DX: What would Redman do if someone tried to steal his Smart Car?
Redman: Well if I could catch ‘em…
DX: It goes zero to 60 in a day, right?
Redman: [Laughing] shiiiit…yeah, I’d definitely run and catch ‘em. You know, I’d just get my shit back, that’s all. [Mumbling] Asshole with a fuckin’ problem…
DX: What would Redman do if Christina Aguilera called you up and said she’s been dreaming of you ever since you guys recorded “Dirrty?”
Redman: That’s an interesting question. Uh, I’d call her back and be like, “Word? Am I on motherfucking [Punk’d]? Nigga, am I getting motherfucking pranked right now?” Yeah, that’s what I’d ask. I think I’d be on [Punk’d]. I’d think I’d be gettin’ pranked.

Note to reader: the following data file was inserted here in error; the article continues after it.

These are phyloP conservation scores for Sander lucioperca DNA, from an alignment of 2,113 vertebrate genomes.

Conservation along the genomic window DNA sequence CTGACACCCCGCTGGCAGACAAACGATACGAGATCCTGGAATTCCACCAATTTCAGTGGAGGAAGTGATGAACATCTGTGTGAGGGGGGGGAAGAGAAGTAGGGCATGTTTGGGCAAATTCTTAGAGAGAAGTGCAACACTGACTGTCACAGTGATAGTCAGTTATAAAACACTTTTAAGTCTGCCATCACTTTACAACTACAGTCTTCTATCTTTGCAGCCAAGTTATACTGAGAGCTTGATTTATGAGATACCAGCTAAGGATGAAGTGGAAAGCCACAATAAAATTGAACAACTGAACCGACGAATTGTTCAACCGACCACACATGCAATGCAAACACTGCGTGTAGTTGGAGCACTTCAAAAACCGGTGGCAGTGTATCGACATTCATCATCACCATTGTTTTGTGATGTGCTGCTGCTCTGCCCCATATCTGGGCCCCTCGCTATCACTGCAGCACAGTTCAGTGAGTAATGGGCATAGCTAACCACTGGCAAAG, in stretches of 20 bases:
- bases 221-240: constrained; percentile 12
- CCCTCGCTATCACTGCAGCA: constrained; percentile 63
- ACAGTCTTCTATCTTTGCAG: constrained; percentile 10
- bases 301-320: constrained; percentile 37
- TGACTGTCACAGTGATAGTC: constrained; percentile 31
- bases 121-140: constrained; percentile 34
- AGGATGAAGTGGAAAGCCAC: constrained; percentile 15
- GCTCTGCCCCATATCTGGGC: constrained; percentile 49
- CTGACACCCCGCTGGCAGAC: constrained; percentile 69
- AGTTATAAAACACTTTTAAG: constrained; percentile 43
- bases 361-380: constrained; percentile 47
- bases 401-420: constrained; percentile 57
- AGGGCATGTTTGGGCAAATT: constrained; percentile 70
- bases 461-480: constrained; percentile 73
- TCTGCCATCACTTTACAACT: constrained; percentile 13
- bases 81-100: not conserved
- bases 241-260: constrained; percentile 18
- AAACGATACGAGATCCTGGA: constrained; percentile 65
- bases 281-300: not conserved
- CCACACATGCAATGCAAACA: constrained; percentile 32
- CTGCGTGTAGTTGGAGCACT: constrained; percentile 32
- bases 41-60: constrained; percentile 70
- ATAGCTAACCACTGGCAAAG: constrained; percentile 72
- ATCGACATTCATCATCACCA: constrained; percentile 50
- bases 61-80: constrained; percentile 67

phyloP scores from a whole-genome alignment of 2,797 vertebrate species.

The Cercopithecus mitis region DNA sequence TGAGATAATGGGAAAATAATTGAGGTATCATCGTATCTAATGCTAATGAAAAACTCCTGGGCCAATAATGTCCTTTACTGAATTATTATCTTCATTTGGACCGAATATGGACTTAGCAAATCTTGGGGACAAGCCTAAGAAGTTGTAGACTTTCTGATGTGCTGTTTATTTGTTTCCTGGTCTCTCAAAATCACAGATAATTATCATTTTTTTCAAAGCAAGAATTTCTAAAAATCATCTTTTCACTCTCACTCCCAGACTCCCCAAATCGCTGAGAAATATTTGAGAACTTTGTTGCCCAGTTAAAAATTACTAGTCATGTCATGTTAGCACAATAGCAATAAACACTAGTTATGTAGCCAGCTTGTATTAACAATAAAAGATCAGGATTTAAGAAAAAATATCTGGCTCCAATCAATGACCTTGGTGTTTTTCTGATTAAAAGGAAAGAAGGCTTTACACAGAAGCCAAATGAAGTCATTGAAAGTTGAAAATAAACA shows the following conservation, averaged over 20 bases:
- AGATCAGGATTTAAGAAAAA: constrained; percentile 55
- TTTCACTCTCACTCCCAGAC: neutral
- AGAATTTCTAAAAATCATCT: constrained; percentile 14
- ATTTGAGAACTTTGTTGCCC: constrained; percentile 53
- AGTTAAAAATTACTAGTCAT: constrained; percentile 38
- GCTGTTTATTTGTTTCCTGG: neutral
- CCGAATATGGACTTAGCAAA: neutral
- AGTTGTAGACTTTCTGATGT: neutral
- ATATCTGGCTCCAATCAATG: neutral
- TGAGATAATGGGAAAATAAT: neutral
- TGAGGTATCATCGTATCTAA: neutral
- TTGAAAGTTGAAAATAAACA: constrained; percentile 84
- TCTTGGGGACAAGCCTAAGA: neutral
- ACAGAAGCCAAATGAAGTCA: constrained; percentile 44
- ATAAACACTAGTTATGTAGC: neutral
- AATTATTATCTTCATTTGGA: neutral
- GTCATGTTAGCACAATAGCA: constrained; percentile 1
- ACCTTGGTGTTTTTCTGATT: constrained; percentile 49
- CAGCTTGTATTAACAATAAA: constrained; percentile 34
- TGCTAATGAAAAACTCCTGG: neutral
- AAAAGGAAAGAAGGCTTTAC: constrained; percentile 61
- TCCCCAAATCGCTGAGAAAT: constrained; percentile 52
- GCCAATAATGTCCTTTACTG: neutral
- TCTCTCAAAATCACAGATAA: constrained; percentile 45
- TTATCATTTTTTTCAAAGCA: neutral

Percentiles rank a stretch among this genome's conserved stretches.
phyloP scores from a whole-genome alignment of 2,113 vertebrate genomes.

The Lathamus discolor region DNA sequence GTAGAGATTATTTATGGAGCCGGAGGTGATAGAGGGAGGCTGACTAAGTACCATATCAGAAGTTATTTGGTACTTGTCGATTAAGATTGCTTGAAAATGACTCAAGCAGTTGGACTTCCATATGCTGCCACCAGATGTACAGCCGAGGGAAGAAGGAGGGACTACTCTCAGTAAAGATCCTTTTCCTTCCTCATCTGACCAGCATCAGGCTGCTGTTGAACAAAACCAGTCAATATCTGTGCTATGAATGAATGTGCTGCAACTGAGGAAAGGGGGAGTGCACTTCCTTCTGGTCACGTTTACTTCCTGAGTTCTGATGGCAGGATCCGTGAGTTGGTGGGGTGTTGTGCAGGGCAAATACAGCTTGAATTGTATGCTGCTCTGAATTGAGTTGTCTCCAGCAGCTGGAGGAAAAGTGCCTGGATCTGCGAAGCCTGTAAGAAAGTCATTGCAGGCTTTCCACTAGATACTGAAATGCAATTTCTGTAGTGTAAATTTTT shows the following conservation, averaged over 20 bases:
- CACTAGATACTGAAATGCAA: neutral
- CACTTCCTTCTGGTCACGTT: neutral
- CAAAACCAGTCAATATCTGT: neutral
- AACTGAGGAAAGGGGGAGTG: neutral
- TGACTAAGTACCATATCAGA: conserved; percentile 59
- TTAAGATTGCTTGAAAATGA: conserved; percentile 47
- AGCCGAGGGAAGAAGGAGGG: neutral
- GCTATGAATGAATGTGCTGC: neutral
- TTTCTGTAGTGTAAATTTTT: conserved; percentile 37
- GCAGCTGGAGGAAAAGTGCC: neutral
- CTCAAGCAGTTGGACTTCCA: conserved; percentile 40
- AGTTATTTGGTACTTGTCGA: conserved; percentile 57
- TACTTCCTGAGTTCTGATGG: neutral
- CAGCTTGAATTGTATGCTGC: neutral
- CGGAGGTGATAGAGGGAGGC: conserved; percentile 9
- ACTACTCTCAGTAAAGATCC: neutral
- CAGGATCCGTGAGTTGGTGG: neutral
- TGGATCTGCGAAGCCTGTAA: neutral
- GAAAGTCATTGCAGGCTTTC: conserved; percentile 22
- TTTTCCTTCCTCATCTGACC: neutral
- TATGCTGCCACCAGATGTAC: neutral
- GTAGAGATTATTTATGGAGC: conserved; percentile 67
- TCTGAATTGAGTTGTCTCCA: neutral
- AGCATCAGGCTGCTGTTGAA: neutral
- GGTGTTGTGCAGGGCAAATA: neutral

DX: But if you weren’t?
Redman: If I weren’t…I’d be like, “Oh, word?” I’d still say “Oh, word,” and be like, “Nah, I’m chillin’.” Yeah, I’d tell her I’m chillin’. I’d just tell her I’m chillin’. That’s unless, if she was really was like “Yo, I’ma fly you out here,” then I might have to go.
DX: Hey, free trip, right?
Redman: Yeah, free trip. I might have to go. See what she talkin’ about. Free trip.
DX: What would Redman do if How High 2 won the Oscar for best movie?
Redman: I would thank my people, and I would really take advantage of that Oscar and go do other films, and use that privilege that they give me to really tear Hollywood up, and bring some real movies out. ‘Cause I’m trying to direct. I’m trying to learn how to direct. So I would definitely do that. And I’d thank everybody, because I wouldn’t believe How High would get an Oscar. But if it did, I’d get high that night, celebrate, and use that Oscar to do more shit.